variable declaration

Alex Martelli aleaxit at
Mon Jan 31 07:46:38 EST 2005

Alexander Zatvornitskiy
<Alexander_Zatvornitskiy at> wrote:

> Hello All!
> I'am novice in python, and I find one very bad thing (from my point of
> view) in language. There is no keyword or syntax to declare variable, like
> 'var' in

Since the lack of declarations is such a crucial design choice for
Python, then, given that you're convinced it's a very bad thing, I
suggest you give up Python in favor of other languages that give you
what you crave.  The suggestions about using pychecker, IMHO, amount to
"band-aids" -- the right way to deal with minor annoying scratches, but
surely not with seriously bleeding wounds, and your language ("very bad
thing", "very ugly errors") indicates this is a wound-level issue for
you.  Therefore, using Python, for you, would mean you'd be fighting the
language and detesting its most fundamental design choice: and why
should you do that?  There are zillions of languages -- use another one.

> Pascal, or special syntax in C. It can cause very ugly errors,like this:
> epsilon=0
> S=0
> while epsilon<10:
>   S=S+epsilon
>   epselon=epsilon+1
> print S
> It will print zero, and it is not easy to find such a bug!

Actually, this while loop never terminates and never prints anything, so
that's gonna be pretty hard to ignore;-).  But, assume the code is
slightly changed so that the loop does terminate.  In that case...:

It's absolutely trivial to find this bug, if you write even the tiniest
and most trivial kinds of unit tests.  If you don't even have enough
unit tests to make it trivial to find this bug, I shudder to think at
the quality of the programs you code.  Even just focusing on typos,
think of how many other typos you could have, besides the misspelling of
'epsilon', that unit tests would catch trivially AND would be caught in
no other way whatsoever -- there might be a <= where you meant a <, a
1.0 where you meant 10, a - where you meant a +, etc, etc.

You can't live without unit tests.  And once you have unit tests, the
added value of declarations is tiny, and their cost remains.

A classic reflection on the subject by Robert Martin, a guru of C++ and
other languages requiring declarations, is at:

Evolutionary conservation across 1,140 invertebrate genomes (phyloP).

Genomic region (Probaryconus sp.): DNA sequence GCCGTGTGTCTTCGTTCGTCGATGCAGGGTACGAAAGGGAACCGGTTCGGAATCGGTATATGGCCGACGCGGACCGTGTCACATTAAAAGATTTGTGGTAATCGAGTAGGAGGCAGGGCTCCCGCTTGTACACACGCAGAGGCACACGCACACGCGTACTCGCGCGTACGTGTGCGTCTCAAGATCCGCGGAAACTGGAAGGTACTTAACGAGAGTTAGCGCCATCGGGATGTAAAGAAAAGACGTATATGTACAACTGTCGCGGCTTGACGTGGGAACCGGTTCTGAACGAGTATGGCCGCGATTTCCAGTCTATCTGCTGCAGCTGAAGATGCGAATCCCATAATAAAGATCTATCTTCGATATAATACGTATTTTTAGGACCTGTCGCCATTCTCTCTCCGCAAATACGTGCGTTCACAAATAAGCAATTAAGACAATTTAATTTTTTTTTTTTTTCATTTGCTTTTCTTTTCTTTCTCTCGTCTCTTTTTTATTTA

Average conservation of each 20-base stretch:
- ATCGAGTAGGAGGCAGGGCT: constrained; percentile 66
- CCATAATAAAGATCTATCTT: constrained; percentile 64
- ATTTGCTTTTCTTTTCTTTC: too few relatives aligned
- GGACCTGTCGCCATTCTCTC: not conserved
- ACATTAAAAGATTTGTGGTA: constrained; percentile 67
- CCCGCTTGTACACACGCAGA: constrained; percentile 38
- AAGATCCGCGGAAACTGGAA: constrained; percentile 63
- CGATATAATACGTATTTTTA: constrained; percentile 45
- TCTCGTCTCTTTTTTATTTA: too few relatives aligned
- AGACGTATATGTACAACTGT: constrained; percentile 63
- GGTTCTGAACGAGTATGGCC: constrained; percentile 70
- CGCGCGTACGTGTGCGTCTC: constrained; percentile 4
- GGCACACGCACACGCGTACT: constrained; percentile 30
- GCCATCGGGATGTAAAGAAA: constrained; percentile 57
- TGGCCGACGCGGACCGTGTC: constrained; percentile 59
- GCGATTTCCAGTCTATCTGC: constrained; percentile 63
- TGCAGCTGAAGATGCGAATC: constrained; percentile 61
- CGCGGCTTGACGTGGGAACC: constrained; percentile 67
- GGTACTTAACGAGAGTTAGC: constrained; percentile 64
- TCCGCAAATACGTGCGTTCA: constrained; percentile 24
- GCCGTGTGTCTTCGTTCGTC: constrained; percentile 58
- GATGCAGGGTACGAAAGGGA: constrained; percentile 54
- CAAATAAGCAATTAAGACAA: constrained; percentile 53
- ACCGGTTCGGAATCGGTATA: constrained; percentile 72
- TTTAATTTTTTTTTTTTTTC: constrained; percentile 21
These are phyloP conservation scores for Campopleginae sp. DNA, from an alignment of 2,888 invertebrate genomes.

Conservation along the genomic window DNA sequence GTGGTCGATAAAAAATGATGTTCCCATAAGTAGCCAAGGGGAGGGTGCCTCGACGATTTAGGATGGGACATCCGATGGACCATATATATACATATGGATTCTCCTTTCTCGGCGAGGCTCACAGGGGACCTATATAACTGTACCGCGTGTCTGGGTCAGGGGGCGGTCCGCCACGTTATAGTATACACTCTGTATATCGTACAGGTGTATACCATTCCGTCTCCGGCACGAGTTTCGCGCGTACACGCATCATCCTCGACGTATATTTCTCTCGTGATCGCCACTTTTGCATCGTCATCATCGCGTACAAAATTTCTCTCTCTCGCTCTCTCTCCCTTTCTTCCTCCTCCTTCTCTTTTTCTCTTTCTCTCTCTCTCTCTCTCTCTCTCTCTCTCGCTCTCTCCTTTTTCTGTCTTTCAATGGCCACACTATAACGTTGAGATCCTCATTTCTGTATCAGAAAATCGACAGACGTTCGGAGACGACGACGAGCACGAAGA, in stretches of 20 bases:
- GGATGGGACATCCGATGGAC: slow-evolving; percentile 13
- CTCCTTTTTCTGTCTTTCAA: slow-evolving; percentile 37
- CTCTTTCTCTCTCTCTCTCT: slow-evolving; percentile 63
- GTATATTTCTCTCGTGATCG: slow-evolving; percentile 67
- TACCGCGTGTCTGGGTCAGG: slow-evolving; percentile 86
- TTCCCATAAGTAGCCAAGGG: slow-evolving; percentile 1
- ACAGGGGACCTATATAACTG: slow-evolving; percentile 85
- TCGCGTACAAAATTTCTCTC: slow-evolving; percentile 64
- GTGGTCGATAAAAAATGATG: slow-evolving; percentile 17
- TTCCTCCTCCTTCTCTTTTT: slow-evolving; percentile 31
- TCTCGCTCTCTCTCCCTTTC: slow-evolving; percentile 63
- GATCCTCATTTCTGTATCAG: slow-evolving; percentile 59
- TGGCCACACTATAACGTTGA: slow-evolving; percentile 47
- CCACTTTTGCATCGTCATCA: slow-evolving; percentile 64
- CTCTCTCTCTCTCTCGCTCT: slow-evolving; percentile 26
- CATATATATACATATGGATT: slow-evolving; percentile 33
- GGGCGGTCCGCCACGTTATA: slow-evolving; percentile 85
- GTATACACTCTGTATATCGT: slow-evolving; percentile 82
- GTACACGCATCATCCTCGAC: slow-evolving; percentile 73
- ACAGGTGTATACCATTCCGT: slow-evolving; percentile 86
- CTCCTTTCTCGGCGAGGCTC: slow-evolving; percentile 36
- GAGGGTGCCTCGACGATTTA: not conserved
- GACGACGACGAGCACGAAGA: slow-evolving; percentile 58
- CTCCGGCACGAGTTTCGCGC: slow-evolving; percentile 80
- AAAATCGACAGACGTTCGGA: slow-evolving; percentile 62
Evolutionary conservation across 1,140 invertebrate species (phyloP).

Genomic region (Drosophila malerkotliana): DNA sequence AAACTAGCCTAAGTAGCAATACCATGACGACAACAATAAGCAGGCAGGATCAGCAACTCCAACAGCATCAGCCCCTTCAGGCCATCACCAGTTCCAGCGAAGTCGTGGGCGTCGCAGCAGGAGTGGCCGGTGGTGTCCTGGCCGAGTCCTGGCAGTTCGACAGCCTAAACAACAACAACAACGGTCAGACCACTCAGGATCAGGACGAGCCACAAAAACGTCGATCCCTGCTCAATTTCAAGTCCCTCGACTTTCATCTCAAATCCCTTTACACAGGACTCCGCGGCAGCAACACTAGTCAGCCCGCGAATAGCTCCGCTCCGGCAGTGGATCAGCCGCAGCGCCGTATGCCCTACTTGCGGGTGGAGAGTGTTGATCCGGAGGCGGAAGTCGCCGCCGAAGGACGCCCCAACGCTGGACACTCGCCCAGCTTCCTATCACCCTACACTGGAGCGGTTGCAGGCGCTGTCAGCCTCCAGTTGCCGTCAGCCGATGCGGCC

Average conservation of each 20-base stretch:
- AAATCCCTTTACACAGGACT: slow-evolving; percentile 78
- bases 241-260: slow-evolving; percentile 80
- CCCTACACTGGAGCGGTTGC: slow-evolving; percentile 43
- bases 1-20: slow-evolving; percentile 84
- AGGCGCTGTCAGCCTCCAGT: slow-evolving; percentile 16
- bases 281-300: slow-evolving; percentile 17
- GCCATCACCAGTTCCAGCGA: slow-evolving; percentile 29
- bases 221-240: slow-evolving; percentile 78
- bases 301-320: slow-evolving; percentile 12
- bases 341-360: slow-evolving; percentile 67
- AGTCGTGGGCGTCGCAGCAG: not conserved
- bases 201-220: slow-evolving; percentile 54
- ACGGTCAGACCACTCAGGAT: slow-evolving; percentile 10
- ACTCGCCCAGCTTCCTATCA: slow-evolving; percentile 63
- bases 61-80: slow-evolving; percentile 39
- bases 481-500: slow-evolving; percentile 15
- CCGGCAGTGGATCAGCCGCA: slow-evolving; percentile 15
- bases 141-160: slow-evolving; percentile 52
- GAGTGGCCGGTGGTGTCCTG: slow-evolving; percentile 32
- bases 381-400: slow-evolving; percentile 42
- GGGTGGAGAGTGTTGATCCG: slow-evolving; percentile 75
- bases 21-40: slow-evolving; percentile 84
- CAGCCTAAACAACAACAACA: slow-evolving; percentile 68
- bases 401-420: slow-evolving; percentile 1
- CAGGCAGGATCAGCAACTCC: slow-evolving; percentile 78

> Even Visual Basic have 'Option Explicit' keyword! May be, python also have
> such a feature, I just don't know about it?

Python has no declarations whatsoever.  If you prefer Visual Basic, I
strongly suggest you use Visual Basic, rather than pining for Visual
Basic features in Python.  If and when your programming practices ever
grow to include extensive unit-testing and other aspects of agile
programing, THEN you will be best advised to have a second look at
Python, and in such a case you will probably find Python's strengths,
including the lack of declarations, quite compelling.

Some people claim a language should change the way you think -- a
frequent poster, excellent Python contributor, and friend, even has that
claim in his signature.  That may be alright in the groves of academia.
If you program to solve problems, rather than for personal growth, on
the other hand, changing "the way you think" with each programming
language is a rather steep price to pay.  As a pragmatist, I prefer a
motto that I've also seen about Python: "it fits your brain".  I find
it's true: Python gets out of my way and let me solve problems much
faster, because it fits my brain, rather than changing the way I think.

If Python doesn't fit YOUR brain, for example because your brain is
ossified around a craving for the declaration of variables, then, unless
you're specifically studying a new language just for personal growth
purposes, I think you might well be better off with a language that
DOES, at least until and unless your brain changes by other means.


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